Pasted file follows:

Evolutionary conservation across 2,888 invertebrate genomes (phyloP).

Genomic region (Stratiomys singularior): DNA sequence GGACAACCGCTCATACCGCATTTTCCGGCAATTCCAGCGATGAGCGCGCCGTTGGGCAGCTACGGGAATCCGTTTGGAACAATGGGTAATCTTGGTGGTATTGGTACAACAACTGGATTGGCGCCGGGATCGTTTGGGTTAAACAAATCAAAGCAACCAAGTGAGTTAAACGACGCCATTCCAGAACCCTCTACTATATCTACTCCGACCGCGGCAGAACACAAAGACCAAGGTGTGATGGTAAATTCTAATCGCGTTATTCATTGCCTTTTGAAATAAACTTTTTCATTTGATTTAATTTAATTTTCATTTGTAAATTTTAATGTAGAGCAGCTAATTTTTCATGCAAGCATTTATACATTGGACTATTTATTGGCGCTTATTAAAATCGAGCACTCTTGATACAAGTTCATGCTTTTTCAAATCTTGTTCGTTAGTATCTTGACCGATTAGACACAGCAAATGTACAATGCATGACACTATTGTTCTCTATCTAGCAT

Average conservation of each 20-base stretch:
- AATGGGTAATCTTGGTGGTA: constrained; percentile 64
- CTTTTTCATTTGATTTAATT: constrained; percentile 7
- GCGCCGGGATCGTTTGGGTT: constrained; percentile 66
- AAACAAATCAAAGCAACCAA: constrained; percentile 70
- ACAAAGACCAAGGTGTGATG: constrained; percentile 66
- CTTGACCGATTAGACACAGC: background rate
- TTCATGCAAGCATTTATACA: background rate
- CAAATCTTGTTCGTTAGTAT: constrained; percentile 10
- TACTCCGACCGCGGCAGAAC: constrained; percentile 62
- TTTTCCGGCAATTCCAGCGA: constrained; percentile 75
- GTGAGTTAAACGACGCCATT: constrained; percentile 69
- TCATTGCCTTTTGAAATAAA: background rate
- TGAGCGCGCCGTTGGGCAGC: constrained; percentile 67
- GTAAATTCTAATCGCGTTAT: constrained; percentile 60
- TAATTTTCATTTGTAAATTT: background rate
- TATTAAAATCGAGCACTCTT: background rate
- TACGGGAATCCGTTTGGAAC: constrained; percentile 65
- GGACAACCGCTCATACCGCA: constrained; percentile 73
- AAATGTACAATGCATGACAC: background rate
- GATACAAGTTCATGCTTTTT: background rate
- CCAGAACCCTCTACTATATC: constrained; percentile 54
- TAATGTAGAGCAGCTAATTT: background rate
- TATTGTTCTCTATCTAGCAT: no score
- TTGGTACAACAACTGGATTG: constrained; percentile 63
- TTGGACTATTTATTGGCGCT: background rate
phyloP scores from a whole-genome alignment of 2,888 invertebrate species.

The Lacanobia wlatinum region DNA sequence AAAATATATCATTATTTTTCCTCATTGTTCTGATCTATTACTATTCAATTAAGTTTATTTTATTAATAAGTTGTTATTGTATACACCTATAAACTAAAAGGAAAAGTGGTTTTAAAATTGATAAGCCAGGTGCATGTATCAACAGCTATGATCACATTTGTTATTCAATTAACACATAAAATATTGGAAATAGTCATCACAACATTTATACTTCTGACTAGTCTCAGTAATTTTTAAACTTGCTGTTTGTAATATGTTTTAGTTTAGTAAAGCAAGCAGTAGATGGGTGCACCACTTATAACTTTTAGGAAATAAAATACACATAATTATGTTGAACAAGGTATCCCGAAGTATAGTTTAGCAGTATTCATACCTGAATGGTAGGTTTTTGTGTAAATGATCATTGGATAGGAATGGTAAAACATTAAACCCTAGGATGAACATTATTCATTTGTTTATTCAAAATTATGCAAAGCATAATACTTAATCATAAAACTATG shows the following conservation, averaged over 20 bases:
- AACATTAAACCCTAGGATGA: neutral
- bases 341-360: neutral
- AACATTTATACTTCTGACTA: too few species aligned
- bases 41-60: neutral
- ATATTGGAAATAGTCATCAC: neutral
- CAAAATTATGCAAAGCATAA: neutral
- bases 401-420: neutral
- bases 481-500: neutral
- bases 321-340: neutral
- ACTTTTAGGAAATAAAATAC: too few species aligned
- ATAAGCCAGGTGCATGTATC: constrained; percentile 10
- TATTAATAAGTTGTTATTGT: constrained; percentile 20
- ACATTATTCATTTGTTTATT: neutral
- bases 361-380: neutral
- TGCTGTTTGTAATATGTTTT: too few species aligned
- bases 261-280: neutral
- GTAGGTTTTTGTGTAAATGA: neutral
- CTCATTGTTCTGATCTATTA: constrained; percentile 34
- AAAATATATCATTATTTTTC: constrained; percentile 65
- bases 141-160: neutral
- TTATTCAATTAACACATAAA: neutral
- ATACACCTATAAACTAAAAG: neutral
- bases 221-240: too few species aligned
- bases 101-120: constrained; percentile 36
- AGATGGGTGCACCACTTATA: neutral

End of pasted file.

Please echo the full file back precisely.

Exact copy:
Evolutionary conservation across 2,888 invertebrate genomes (phyloP).

Genomic region (Stratiomys singularior): DNA sequence GGACAACCGCTCATACCGCATTTTCCGGCAATTCCAGCGATGAGCGCGCCGTTGGGCAGCTACGGGAATCCGTTTGGAACAATGGGTAATCTTGGTGGTATTGGTACAACAACTGGATTGGCGCCGGGATCGTTTGGGTTAAACAAATCAAAGCAACCAAGTGAGTTAAACGACGCCATTCCAGAACCCTCTACTATATCTACTCCGACCGCGGCAGAACACAAAGACCAAGGTGTGATGGTAAATTCTAATCGCGTTATTCATTGCCTTTTGAAATAAACTTTTTCATTTGATTTAATTTAATTTTCATTTGTAAATTTTAATGTAGAGCAGCTAATTTTTCATGCAAGCATTTATACATTGGACTATTTATTGGCGCTTATTAAAATCGAGCACTCTTGATACAAGTTCATGCTTTTTCAAATCTTGTTCGTTAGTATCTTGACCGATTAGACACAGCAAATGTACAATGCATGACACTATTGTTCTCTATCTAGCAT

Average conservation of each 20-base stretch:
- AATGGGTAATCTTGGTGGTA: constrained; percentile 64
- CTTTTTCATTTGATTTAATT: constrained; percentile 7
- GCGCCGGGATCGTTTGGGTT: constrained; percentile 66
- AAACAAATCAAAGCAACCAA: constrained; percentile 70
- ACAAAGACCAAGGTGTGATG: constrained; percentile 66
- CTTGACCGATTAGACACAGC: background rate
- TTCATGCAAGCATTTATACA: background rate
- CAAATCTTGTTCGTTAGTAT: constrained; percentile 10
- TACTCCGACCGCGGCAGAAC: constrained; percentile 62
- TTTTCCGGCAATTCCAGCGA: constrained; percentile 75
- GTGAGTTAAACGACGCCATT: constrained; percentile 69
- TCATTGCCTTTTGAAATAAA: background rate
- TGAGCGCGCCGTTGGGCAGC: constrained; percentile 67
- GTAAATTCTAATCGCGTTAT: constrained; percentile 60
- TAATTTTCATTTGTAAATTT: background rate
- TATTAAAATCGAGCACTCTT: background rate
- TACGGGAATCCGTTTGGAAC: constrained; percentile 65
- GGACAACCGCTCATACCGCA: constrained; percentile 73
- AAATGTACAATGCATGACAC: background rate
- GATACAAGTTCATGCTTTTT: background rate
- CCAGAACCCTCTACTATATC: constrained; percentile 54
- TAATGTAGAGCAGCTAATTT: background rate
- TATTGTTCTCTATCTAGCAT: no score
- TTGGTACAACAACTGGATTG: constrained; percentile 63
- TTGGACTATTTATTGGCGCT: background rate
phyloP scores from a whole-genome alignment of 2,888 invertebrate species.

The Lacanobia wlatinum region DNA sequence AAAATATATCATTATTTTTCCTCATTGTTCTGATCTATTACTATTCAATTAAGTTTATTTTATTAATAAGTTGTTATTGTATACACCTATAAACTAAAAGGAAAAGTGGTTTTAAAATTGATAAGCCAGGTGCATGTATCAACAGCTATGATCACATTTGTTATTCAATTAACACATAAAATATTGGAAATAGTCATCACAACATTTATACTTCTGACTAGTCTCAGTAATTTTTAAACTTGCTGTTTGTAATATGTTTTAGTTTAGTAAAGCAAGCAGTAGATGGGTGCACCACTTATAACTTTTAGGAAATAAAATACACATAATTATGTTGAACAAGGTATCCCGAAGTATAGTTTAGCAGTATTCATACCTGAATGGTAGGTTTTTGTGTAAATGATCATTGGATAGGAATGGTAAAACATTAAACCCTAGGATGAACATTATTCATTTGTTTATTCAAAATTATGCAAAGCATAATACTTAATCATAAAACTATG shows the following conservation, averaged over 20 bases:
- AACATTAAACCCTAGGATGA: neutral
- bases 341-360: neutral
- AACATTTATACTTCTGACTA: too few species aligned
- bases 41-60: neutral
- ATATTGGAAATAGTCATCAC: neutral
- CAAAATTATGCAAAGCATAA: neutral
- bases 401-420: neutral
- bases 481-500: neutral
- bases 321-340: neutral
- ACTTTTAGGAAATAAAATAC: too few species aligned
- ATAAGCCAGGTGCATGTATC: constrained; percentile 10
- TATTAATAAGTTGTTATTGT: constrained; percentile 20
- ACATTATTCATTTGTTTATT: neutral
- bases 361-380: neutral
- TGCTGTTTGTAATATGTTTT: too few species aligned
- bases 261-280: neutral
- GTAGGTTTTTGTGTAAATGA: neutral
- CTCATTGTTCTGATCTATTA: constrained; percentile 34
- AAAATATATCATTATTTTTC: constrained; percentile 65
- bases 141-160: neutral
- TTATTCAATTAACACATAAA: neutral
- ATACACCTATAAACTAAAAG: neutral
- bases 221-240: too few species aligned
- bases 101-120: constrained; percentile 36
- AGATGGGTGCACCACTTATA: neutral